Long days ago most of us watched the same TV channels and had some sort of communal experience. If you heard about something, the odds were very good that most of the people in your immediate vicinity heard about it too. And even if you never talked about it you could go through your life feeling like there was a kind of general fabric of life that most of the people around you operated in.
And then came the internet.
The internet is a weird place. I guess we all know that. You can be
attached to people you don't even know. You can pretend people you do
know don't exist by un-friending them. You can be amazed, amused and
instructed by things created by people all over the world who don't know (or
care) you exist. You can chip in a few bucks and fund an landfill orchestra in Paraguay (I did). You can be horrified as well. That's how it works.
That general fabric of life that you thought everyone operated in kinda stopped existing at some point. But time passed and you started getting the hang of that as well. You just accepted that your next door neighbour, your family and even your best friend was surfing radically different sites than you and looking up stuff on wikipedia that you'd never even heard of. That's okay ... you hardly spoke to your neighbour anyway, and your family was miles away and your new best friend might be on the other side of the planet because of your deep mutual fascination with some microcosmic detail of a book you both read when you were 10. That, my friends, is progress. Right?
But, at the heart of everything, we're still human (the last time I checked anyway), and the impulse to attach to other people is pretty strong. The need to feel something in common with someone, to be understood, to be appreciated, and to understand and appreciate in return. The good part of being human.
You probably wonder where all this is going. Well ... there's this blog I read. The person who posts on it is entirely unknown to me in the real world. Don't know if it's a he or a she or how old, or where they live. Let's call this person Allie (which I believe is this person's real name). I think Allie may be a she, but possibly because I'm a she, or possibly because so much of what Allie writes about hits the mark for me. But (having said that) the things that most hit the mark for me are things about being human, not about being a she.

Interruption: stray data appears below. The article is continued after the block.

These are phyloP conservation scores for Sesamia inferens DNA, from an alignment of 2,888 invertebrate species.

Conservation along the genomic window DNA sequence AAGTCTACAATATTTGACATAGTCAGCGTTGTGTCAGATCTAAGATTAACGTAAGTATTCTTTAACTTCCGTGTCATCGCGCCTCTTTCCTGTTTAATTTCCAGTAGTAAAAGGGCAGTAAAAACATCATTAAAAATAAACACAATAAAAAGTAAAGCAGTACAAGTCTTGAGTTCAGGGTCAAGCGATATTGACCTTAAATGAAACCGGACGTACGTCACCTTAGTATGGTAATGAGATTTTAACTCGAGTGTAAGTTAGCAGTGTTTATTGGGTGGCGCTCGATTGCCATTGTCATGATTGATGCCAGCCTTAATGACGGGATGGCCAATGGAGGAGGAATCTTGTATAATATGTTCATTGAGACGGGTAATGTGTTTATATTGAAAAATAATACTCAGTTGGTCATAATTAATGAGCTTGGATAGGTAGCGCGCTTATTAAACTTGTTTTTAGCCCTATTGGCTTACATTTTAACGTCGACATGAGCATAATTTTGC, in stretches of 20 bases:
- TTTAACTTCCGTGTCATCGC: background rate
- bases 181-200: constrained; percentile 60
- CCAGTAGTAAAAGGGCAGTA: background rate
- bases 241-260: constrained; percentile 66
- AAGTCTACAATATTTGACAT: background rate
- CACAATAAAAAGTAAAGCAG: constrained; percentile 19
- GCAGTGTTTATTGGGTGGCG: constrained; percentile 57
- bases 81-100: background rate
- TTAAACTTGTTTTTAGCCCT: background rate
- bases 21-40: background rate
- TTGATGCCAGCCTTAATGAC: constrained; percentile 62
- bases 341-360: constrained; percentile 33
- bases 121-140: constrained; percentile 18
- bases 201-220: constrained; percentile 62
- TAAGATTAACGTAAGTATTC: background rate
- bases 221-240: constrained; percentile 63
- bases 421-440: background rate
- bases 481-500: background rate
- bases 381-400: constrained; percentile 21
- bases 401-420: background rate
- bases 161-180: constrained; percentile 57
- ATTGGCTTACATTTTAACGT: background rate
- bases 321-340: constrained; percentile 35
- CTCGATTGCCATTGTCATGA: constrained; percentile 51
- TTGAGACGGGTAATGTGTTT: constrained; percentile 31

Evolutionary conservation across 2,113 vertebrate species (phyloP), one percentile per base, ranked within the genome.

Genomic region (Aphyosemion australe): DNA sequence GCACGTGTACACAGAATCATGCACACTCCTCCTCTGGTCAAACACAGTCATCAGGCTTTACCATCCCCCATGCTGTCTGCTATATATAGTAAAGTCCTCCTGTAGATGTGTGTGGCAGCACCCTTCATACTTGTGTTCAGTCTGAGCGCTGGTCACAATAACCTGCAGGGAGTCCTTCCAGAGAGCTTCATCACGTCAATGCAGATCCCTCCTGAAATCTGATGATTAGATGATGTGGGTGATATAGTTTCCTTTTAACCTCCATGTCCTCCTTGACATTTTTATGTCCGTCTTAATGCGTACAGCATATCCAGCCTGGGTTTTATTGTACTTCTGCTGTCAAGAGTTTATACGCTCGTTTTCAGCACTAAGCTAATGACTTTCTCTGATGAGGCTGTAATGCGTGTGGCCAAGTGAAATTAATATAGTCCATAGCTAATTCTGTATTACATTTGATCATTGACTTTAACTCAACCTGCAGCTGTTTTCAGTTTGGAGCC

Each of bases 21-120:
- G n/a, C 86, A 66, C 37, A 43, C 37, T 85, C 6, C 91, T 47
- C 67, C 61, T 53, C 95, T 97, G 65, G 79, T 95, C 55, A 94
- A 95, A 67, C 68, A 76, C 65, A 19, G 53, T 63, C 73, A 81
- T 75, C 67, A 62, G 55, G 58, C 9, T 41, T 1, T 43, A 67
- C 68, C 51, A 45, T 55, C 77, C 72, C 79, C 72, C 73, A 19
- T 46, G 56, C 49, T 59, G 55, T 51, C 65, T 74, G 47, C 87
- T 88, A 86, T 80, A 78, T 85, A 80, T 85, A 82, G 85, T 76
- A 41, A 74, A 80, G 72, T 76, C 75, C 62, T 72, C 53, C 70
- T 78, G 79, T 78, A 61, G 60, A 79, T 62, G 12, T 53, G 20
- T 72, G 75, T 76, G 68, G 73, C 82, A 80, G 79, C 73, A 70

Allie never posted very frequently. The posts were always accompanied by roughly drawn and bitingly adorable characters made in a primitive paint program, possibly even THE paint program that was birthed way back at the beginning of our computer age. I would eagerly await Allie's posts. There was so much truth and pain and funny packed in the posts they would often make me laugh and cry at the same time. One post I particularly remember was about accompanying someone to the hospital and this person being handed a visual pain indicator chart with a series of faces on it. The faces ranged from a smiley face "0" (feeling good, I presume) to a crying non-smiley face "10" (indicating a level of pain). Allie felt this was totally inadequate to the situation and drew a new version which would better represent the experience. Allie also wrote a wickedly creepy story about a teenage boy beset by a birthday party's worth of little girls that raised the hair on the back on my neck.
The last time I read something new was almost two years ago. The last I read, Allie was on the verge of having the posts ~ the stories and the crazy primitive paint drawings ~ published in book form. I told Allie (via the comment section, along with a lot of other readers) that I was *so* looking forward to owning her book. And then it looked like a whole lot of nothing happened.
The internet is a weird place. If someone you're used to reading drops off the net, you can never be sure why. Was their computer stolen? Were they hit by a bus? Did they marry someone fabulously rich who whisked them away to a remote island with no electricity? I missed Allie's truth-speaking, exaggerated whirlwind stories. I missed how Allie got to the nub of life in just a few words. I missed the simply drawn but I-*so*-know-what-you-mean little people faces. I wondered what happened ...
This morning I noticed a new post from Allie. It's about depression.
I think everyone at some time or other in their life comes face to face with it. Some of us are able to bring ourselves back from the brink before it all starts spiraling out of control, some not so much. I read through the post. It's pretty amazing. It made me think of times in my life when things looked pretty bad and how I made it back. It made me worry that some day Allie won't make it back. My first instinct was to leave a comment telling Allie how amazing the post was and that I was glad s/he was better now. Then I noticed that 5000 other people were already there (yes, really - 5000!) saying very much that same thing. I read some of the comments and pretty much anything I'd be brave enough to say was already said in the first 200 comments.
I decided to do the next best thing I could think of - write my own post and send a few people Allie's way. Even if you've never been depressed I'd lay strong odds that you know someone who has. I highly recommend reading Allie's post. It may be the most true, useful, uncensored (and yet still awkwardly funny) account of the illogical experience of depression I've read. If thinking about reading about depression is too depressing, start somewhere randomly in the Allie's post archives. Get a feel for how Allie writes, enjoy the biting wit and the quirky drawings and then read the most recent post later.
And then go out and have some kind of grateful amazing day.